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  5. "I sleep every night."

"I sleep every night."

Translation:Ik slaap elke nacht.

October 5, 2014



I used 'iedere' instead of 'elke' and it was accepted. Just wondering if there is times when one or there other is more appropriate.


Those are completely interchangeable, just like for example 'each' and 'every'.


Surely elke nacht slaap ik would be grammatical but what comes first tends to set the topic of the sentence. In the given form it is a statement about what I do because it starts with Ik. When you start it with "Elke nacht" you are saying what happens every night. Every night (each night) becomes the topic. In short, the emphasis is changed because the topic has changed. Such a sentence might be extended "elke nacht slaap ik en werkt mijne vrouw" That is unambiguously about what happens each night rather than what I do. (if I have the grammar right. If not please correct me)


Can you say "Elke nacht slaap ik"?


Are nacht and avond interchangeable?


Not really, nacht is later than avond. Actually avond and nacht are a lot more straight forward than in English:

  • midnight to 6 = nacht
  • 6 to noon = ochtend, morgen
  • noon to 6 = middag*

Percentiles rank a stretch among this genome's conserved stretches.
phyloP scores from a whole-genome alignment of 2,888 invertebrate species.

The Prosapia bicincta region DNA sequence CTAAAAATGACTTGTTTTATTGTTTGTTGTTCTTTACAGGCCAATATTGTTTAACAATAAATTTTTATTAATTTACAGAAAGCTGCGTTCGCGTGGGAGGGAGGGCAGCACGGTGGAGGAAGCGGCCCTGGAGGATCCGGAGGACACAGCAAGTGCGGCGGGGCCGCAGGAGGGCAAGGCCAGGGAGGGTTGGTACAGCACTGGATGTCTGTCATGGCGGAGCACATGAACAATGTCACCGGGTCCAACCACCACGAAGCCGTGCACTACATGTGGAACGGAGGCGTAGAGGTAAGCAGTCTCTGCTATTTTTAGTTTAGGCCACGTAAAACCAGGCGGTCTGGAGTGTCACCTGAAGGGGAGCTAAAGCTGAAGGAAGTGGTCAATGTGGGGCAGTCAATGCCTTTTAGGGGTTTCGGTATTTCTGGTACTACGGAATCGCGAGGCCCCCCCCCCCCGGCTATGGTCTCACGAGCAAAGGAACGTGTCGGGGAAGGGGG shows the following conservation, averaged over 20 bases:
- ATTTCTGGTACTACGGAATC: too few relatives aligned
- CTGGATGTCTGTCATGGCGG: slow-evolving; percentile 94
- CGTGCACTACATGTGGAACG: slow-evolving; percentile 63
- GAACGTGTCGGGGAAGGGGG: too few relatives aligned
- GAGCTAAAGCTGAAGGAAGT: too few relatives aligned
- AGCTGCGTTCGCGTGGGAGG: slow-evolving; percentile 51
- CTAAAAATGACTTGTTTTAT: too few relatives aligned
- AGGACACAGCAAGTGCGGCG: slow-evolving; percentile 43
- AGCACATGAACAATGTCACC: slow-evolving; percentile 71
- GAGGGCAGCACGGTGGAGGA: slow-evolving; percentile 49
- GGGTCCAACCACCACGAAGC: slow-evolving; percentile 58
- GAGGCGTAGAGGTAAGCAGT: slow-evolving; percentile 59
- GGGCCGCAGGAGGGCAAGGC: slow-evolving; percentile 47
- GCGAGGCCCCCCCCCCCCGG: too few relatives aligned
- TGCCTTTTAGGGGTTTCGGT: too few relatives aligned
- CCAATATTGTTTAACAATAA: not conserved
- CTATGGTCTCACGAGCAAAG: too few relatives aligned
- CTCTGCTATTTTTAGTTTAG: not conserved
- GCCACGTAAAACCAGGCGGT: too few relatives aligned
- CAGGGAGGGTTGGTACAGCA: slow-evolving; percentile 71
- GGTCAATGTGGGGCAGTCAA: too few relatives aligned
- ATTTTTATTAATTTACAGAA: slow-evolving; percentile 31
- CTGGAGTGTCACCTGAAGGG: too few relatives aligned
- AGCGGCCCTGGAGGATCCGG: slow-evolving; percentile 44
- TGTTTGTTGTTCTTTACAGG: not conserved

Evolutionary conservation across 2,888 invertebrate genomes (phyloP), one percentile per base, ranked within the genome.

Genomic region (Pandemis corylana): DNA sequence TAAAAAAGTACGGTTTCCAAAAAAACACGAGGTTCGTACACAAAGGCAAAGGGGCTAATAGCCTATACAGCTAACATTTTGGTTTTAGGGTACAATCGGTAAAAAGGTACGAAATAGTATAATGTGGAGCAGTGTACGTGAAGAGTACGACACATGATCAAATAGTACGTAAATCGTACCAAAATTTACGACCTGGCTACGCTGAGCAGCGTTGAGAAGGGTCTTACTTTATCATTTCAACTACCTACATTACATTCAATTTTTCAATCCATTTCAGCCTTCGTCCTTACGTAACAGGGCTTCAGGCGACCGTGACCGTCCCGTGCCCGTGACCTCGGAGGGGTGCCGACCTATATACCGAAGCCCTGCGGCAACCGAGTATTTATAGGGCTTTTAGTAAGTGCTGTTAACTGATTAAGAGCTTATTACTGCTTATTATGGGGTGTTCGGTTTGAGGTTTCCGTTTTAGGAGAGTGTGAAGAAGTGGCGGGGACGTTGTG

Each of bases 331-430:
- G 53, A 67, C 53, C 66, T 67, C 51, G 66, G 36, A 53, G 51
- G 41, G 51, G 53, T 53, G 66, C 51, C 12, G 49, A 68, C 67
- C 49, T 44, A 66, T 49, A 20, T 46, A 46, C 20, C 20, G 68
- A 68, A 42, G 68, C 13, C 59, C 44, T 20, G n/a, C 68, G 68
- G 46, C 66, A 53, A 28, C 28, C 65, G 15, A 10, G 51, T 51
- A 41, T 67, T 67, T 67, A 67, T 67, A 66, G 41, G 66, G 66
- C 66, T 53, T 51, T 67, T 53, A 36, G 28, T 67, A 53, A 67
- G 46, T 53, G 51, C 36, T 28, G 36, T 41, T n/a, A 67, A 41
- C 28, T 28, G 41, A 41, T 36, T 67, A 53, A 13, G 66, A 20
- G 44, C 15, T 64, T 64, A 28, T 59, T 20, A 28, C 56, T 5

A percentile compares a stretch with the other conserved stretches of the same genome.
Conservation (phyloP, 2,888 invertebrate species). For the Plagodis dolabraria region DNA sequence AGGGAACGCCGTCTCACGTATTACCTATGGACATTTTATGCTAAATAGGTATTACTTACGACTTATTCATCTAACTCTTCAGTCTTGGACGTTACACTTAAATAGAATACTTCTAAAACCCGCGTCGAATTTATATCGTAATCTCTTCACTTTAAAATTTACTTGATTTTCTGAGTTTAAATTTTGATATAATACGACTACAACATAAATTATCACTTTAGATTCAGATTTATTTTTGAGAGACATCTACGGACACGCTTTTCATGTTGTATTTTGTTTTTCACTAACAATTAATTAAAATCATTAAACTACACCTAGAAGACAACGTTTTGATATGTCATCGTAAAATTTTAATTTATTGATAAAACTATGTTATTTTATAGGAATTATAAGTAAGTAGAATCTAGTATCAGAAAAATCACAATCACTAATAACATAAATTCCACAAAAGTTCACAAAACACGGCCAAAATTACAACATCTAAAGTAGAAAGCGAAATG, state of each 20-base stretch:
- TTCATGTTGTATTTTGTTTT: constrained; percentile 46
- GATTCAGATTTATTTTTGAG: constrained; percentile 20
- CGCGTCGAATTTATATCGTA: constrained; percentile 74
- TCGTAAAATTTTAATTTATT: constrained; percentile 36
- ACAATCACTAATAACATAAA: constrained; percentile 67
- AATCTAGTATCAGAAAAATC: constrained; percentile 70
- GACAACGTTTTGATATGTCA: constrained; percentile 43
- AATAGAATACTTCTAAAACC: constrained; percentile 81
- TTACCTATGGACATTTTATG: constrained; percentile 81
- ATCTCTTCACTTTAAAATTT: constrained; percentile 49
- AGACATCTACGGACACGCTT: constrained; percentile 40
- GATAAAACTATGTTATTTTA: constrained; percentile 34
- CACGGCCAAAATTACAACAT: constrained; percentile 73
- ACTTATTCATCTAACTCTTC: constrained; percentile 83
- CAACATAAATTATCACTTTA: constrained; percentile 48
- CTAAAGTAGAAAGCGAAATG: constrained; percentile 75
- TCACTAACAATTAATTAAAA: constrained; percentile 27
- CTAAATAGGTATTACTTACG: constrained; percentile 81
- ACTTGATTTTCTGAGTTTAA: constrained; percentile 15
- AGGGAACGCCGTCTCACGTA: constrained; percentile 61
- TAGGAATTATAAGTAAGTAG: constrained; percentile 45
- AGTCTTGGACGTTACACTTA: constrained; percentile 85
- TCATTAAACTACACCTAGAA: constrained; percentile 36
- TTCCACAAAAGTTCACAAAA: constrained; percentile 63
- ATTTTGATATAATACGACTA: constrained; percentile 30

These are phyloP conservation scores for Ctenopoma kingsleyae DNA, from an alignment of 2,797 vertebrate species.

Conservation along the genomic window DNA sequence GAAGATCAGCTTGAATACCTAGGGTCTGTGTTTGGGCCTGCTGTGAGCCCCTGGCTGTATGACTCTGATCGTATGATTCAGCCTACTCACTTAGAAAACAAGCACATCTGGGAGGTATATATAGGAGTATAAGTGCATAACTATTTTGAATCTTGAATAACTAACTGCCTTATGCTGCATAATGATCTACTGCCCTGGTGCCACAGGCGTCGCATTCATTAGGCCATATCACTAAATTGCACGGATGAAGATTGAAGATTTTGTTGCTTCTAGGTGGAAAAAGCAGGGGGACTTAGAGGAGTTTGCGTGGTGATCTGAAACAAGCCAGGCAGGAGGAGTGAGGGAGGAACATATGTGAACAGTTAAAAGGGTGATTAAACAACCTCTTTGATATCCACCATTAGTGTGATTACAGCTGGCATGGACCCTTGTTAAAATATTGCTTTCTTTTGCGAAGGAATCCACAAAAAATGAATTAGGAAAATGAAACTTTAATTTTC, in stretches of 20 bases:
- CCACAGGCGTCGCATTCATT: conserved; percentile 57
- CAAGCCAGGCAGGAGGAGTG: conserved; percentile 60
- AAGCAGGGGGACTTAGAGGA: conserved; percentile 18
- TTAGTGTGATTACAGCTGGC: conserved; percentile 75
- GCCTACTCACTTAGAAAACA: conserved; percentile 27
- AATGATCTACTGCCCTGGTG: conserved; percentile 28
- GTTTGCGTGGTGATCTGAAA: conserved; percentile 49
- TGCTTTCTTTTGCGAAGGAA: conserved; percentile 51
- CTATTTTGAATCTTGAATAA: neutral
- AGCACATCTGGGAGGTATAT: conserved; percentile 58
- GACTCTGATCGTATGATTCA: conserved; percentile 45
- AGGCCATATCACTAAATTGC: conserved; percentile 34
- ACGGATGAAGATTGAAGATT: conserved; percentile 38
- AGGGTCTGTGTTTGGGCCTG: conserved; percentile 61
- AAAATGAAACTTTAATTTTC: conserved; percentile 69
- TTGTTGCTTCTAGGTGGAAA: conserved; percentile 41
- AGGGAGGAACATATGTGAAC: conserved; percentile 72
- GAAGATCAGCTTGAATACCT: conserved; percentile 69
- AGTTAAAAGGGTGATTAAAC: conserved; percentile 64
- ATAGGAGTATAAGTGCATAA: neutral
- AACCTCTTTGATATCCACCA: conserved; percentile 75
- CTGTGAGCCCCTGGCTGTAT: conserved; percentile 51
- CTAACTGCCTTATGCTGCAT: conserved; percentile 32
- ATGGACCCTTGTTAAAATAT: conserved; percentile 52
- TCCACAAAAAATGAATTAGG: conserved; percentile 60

• 6 to midnight = evening

Middag is a bit more complicated, because this can mean both noon and afternoon. Noon is more common in Belgium, afternoon more common in the Netherlands.

So in the Netherlands: middag = noon to 6 voormiddag = not really used I think, if it is, then probably noon to 3 namiddag = 3 to 6

In Belgium: middag = noon voormiddag = ochtend = 6 to noon namiddag = noon to 6


Nacht is night and Avond is evening but you can still say "ik slaap elke avond" as well as "ik slaap elke nacht"


I've read that dutch is a combination of english and german, but there are some words like "gratis, interessante, nacht" that remind me a lot to the same words in spanish. So, can dutch be a combination of a bunch of different languages?


Dutch isn't really a combination of English and German - all three are Germanic languages, and were once a very long time ago one language. Dutch seems like it's between English and German because some sounds changed from the original mother languages in German that did not change in Dutch and English - thus 'Water (en)', 'Water (nl)', 'Wasser (de)'.

Also, Dutch and English both were under a lot of French influence - hence 'gratis' (from Latin) and 'interessante' (directly from French).

'Nacht', on the other hand, is actually a direct descendant of Proto-Indo-European, the mother language of all the Germanic languages, as well as Latin, Greek, Sanskrit, Russian, and nearly all the languages of Europe, Iran, Afghanistan, and the northern parts of the Indian subcontinent. (I think the only non-Indo-European languages you can study on Duolingo are Hungarian and Turkish right now!). For example 'night' in Latin is 'nox', Sanskrit is 'nakti', Russian is 'nočʹ', Irish is 'anocht', etc. etc.

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